There are many situations along life’s journey that test us, but the faith of the wise will see them through the pain and joy, boredom and intrigue, adversity and ease. The wise will let their light shine before others. How do the wise keep the faith?
The wise keep their faith strong by: continuing in community, doing good works, study and prayer, offering forgiveness, and spreading peace and justice. Aren’t these the things Jesus has asked of us if we are to be his followers? The wise hold tightly to the promise that one-day we will all be with God forever. They are filled with hope. Speaking of the wise and how they keep the faith, Lindsay F. Armstrong puts it this way: “With the Spirit’s guidance, they have built into their lives the disciplines and habits of a lifetimes that engender hope and empower living as if citizens of the kingdom of heaven.” We are called to live as though we are already citizens of the kingdom of heaven.
Living in hope doesn’t mean that we are protected from the harsh realities of life. It doesn’t mean that we look at life naively either. Hope instead believes confidently that God is still at work in the world. If we take the time to look closely and hone that skill we will see the evidence of God’s work. That is what I hope the Blessings poster will do; put us on the path toward recognizing easily God’s presence of hope, redemption, forgiveness, and compassion in the midst of our lives.
When bad news, job loss, or some other stressor happens to test out faith that is when we are in need of Good News. That good news is: God will continue to spread love in astonishing and unpredicted ways.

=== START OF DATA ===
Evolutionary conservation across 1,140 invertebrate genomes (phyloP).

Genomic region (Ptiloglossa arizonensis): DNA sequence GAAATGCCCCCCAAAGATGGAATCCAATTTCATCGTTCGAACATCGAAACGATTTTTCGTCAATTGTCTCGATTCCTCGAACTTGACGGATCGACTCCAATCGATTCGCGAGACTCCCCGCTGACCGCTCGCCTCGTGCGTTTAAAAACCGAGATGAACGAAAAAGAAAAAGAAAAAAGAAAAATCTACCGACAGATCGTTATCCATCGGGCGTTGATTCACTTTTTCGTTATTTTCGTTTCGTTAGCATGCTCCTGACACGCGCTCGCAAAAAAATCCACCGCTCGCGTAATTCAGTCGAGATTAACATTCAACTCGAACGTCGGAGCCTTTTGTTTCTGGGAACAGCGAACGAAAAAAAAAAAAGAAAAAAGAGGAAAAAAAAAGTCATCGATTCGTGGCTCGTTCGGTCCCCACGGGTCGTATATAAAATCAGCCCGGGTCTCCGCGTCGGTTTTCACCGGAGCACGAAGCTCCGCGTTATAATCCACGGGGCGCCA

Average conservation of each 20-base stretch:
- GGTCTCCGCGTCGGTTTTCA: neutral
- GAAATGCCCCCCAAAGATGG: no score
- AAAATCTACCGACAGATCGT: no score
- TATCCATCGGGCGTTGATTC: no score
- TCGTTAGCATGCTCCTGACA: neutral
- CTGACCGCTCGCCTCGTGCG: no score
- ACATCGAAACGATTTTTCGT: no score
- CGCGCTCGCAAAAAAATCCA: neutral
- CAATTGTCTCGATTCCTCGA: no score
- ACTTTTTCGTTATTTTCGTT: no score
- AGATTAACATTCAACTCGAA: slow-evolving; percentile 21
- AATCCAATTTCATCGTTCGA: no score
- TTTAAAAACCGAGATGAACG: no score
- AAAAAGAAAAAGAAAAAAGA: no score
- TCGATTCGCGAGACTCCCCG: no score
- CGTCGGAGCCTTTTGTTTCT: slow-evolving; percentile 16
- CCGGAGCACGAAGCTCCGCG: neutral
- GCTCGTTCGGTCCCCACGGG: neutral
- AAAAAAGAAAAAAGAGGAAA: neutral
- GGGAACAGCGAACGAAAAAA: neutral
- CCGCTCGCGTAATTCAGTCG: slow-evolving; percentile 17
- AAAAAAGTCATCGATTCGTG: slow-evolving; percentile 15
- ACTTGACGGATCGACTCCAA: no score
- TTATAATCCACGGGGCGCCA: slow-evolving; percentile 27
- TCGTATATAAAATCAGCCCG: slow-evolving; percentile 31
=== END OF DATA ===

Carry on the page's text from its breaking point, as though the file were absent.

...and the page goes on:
We need to be prepared for the unknown; the in-breaking of God’s presence.. The wise do not procrastinate in their preparation. Through acts of faith in God and deeds of mercy, the wise are ready for a secure but unknown future. The foolish, on the other hand, expect a rosy future but don’t do much to prepare for their future.
Story: A Precious Gift
A wise woman who was traveling in the mountains found a precious stone in a stream.
The next day she met another traveler who was hungry, and the wise woman opened her bag to share her food. The hungry traveler saw the precious stone and asked the woman to give it to him. She did so without hesitation. The traveler left, rejoicing in his good fortune. He knew the stone was worth enough to give him security for a lifetime.
But a few days later, he returned the stone to the wise woman. “I’ve been thinking,” he said. “I know the great value of this stone, but I give it back in the hope that you can give me something even more precious. Give me what you have within you that enabled you to give me this stone.”
Sometimes it’s not the wealth you have but what is inside you that others need.
By growing our faith continuously we have the available resources to share our faith with others through good works and spreading justice, compassion, and love. The traveler recognized that the stone would provide the solution for a bright future but required little preparation. Wisely, he realized that what he needed was a strong foundation that would provide resources enough for him to weather a secure yet unknown future; a faith large enough to share.
Do Good works.
Spread God’s forgiveness, love, compassion, and justice.
Keep the faith.
In the greatest of hope.